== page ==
Captain Schindler leans back in his seat in satisfaction. They have been flying for some time, and the land behind them has vanished into the mist. There is only water and sky around them. The captain says “Eat!” Each takes out his rations.
But they don’t stop watching. At any moment someone may spot smoke from an enemy steamer on the horizon. But the ocean is still clear.
As the captain takes a gulp of tea from his thermos, the radio announces:
“Smoke ahead!” The food is set aside. Right! There is a dark cloud of smoke to the left. The steamer is soon plainly visible. It zigs back and forth excitedly.
An English ship of about 4500 tons! It sits deep in the water, seemingly heavily loaded. Does it have “friends” in the vicinity? But there is nothing visible. It seems to be alone. What is its cargo? Well, that makes no difference. It has to be sunk!
Captain Schindler gives the plane to the left the order to sink it. While the other plans circle slowly, Lieutenant Behrenbrook, the plane’s commander, carries out the order.
He glides directly toward the Englishman and drops a light bomb before the bow. He circles around to give the crew time to launch their lifeboats. The ship’s two guns are clearly visible. The ship stops as the sailors hurriedly lower the boats. The Tommies row as fast as they can. Perhaps they will be rescued by a passing steamer, perhaps not. It is war!
When Lieutenant Behrenbrook is sure that the boats are far enough away from the steamer, he drops down.
A mid-sized bomb hits the ship. A thick cloud of smoke rises up, flames spring out. A hit.
The ‘Condor” circles the damaged steamer again. Its name is clear on the stern. The lieutenant takes a few pictures of the sinking ship. The last shows the bow in the air and the foam as the ship sinks.
The lieutenant brings his plane back to join the other two airplanes. England has one ship less.
Captain Schindler looks at the map and determines the position. He orders over the radio: “Split up. If you see a convoy, let me know and we will resume formation!”
The other planes head off to the right and left, and Schindler’s plane heads straight. The sea seems dead in every direction. Albion’s command of the seas has already suffered major blows from German airplanes and submarines.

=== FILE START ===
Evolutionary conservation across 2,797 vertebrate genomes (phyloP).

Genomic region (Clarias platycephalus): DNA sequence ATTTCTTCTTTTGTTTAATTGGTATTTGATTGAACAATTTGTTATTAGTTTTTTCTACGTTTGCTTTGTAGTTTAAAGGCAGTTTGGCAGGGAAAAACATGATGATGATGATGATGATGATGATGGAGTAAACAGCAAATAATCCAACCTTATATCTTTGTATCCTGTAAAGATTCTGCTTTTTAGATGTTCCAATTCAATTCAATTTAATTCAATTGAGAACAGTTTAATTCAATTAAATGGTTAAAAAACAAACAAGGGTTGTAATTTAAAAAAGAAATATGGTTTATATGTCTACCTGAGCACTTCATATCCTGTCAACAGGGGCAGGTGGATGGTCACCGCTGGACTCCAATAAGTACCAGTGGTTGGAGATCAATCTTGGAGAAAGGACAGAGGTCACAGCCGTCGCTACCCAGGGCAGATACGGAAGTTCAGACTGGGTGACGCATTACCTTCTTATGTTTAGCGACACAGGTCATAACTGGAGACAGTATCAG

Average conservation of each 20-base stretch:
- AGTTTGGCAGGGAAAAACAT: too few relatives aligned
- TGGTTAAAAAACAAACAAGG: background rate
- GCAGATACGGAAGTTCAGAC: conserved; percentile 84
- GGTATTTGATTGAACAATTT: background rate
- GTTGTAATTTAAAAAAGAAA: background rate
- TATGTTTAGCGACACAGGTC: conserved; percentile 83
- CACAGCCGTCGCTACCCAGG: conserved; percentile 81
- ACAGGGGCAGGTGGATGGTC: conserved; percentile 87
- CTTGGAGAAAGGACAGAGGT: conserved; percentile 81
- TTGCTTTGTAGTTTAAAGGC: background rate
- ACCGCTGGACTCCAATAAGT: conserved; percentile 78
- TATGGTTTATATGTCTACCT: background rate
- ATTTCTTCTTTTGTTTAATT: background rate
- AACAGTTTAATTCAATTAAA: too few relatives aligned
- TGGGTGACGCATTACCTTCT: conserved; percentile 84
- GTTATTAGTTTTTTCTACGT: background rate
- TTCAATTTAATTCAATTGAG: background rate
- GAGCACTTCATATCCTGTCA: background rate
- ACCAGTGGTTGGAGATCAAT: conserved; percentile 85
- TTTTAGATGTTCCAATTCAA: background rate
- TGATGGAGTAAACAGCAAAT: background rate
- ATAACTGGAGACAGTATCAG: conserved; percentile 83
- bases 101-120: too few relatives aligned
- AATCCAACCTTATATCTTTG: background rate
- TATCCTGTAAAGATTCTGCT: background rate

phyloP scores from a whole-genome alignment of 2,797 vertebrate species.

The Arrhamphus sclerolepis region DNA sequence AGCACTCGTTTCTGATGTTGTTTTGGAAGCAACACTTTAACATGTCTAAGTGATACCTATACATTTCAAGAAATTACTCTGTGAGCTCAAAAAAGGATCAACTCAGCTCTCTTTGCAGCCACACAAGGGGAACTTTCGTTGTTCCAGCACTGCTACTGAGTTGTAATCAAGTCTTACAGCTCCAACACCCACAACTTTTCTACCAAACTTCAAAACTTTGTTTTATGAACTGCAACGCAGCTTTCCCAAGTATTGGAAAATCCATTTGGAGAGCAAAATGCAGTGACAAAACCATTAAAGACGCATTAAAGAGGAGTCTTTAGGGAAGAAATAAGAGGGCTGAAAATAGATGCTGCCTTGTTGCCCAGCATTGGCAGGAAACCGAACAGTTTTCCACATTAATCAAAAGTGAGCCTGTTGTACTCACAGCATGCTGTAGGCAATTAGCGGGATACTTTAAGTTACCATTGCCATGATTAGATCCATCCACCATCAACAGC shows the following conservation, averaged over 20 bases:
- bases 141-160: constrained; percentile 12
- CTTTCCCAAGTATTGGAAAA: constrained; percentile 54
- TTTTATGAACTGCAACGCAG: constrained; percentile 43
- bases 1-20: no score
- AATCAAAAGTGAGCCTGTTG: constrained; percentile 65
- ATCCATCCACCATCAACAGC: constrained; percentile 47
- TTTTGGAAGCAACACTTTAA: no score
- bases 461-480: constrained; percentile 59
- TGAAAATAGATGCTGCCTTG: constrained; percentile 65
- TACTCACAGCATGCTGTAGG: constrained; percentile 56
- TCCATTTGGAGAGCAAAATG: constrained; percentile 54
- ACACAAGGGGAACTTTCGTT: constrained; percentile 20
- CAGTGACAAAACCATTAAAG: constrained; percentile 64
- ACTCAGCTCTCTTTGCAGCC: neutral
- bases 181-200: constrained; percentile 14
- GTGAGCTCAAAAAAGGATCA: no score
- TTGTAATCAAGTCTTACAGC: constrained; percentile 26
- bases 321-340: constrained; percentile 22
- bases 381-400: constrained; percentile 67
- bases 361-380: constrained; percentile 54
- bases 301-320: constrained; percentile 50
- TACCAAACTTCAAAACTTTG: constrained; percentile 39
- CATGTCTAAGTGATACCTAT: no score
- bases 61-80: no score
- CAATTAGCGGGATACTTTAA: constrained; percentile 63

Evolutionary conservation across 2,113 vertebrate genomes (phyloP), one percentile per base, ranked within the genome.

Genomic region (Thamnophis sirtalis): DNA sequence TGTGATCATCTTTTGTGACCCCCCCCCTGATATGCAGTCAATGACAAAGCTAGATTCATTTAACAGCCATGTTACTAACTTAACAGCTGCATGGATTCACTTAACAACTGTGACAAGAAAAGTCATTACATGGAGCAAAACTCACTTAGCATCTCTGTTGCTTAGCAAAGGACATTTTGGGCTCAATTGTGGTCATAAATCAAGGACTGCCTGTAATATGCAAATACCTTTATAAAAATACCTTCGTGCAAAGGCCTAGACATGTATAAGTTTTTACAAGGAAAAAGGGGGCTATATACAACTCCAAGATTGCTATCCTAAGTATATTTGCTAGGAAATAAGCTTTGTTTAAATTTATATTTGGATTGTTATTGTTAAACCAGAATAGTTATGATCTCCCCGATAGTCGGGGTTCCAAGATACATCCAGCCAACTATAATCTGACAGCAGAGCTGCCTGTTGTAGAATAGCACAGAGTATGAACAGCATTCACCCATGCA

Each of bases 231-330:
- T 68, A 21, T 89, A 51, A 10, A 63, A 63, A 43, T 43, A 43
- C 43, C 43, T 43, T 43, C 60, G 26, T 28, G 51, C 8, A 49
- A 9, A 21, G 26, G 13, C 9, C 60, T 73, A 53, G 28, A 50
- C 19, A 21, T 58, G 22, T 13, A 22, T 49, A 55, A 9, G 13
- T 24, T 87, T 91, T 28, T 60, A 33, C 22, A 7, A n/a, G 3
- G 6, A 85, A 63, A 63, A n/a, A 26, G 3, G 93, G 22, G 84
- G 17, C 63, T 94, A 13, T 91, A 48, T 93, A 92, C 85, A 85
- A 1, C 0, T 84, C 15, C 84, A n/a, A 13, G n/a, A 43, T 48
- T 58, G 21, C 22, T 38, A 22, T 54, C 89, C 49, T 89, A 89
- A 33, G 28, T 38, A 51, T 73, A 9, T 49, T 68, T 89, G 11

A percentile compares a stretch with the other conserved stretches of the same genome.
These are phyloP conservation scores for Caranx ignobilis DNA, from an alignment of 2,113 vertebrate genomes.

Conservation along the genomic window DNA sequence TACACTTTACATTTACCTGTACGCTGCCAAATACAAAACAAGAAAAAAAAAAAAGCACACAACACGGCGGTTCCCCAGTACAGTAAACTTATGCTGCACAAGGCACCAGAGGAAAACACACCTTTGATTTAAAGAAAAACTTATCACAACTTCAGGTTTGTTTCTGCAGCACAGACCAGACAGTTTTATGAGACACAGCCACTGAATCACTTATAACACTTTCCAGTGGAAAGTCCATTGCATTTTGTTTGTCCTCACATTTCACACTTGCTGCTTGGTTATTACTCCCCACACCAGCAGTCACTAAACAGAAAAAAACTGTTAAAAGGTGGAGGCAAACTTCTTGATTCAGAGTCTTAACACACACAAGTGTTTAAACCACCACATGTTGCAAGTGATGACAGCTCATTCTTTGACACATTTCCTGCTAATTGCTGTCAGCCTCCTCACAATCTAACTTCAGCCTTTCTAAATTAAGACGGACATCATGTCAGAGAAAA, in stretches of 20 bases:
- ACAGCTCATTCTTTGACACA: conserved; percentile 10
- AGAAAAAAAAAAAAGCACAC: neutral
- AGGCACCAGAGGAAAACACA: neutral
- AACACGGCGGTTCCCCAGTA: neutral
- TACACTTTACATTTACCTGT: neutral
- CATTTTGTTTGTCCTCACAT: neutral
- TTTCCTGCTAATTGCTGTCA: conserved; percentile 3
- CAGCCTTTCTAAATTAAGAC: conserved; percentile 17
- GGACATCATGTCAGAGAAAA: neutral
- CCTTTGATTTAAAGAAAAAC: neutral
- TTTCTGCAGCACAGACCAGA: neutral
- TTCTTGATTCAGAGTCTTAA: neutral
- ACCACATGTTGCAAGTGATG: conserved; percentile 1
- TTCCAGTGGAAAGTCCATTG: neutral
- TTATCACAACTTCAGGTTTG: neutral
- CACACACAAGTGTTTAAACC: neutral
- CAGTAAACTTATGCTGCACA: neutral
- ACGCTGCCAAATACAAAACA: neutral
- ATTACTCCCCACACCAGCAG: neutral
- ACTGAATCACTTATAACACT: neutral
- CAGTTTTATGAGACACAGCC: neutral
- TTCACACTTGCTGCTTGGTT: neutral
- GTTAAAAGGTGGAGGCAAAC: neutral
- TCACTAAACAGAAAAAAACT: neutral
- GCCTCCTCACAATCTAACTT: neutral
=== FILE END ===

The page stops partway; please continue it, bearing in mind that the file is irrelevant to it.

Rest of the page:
What is that? A submarine! Schindler turns his plane and heads for the submarine. The sub has no reason to dive. A comrade! The ‘Condor’s’ crew recognizes a German submarine keeping watch far out in the Atlantic. Several men on the tower wave to their comrades above while the large plane circles the sub.
Comrades, we just snatched a victim from you!
You’ll find others. There is no envy in the German armed forces. The Luftwaffe and navy are both fighting England, and they attack whenever they meet it.
The “Condor” is again flying at the normal altitude.
The submarine has vanished, lost in the lonesome ocean.
Captain Schindler is back in his position. The “Condor” is far to the west of Ireland. The sun is gradually sinking — the short winter day will soon be over. That means a long night flight back home, but the moon is full and the crew of the “Condor” is just as familiar with night flying as their comrades flying fighters.
After a while the captain suddenly spots smoke on the horizon. The dark smoke is spread across the horizon. There must be a lot of steamers — a convoy! The captain radios the other two planes, and also the other two squadrons that should not be all that far away. The whole squadron is needed to attack the convoy on the horizon. The radio brings the answer of the others.
In half an hour they will all be there.
The two other planes have arrived meanwhile, and Captain Schindler decides to attack the convoy immediately. There will certainly be enough left for the other planes.
The smoke on the horizon grows clearer. The captain tries to count them. There must be at least 40 or 50 steamers in a long line.
And they are coming from the west. They must be heavily loaded.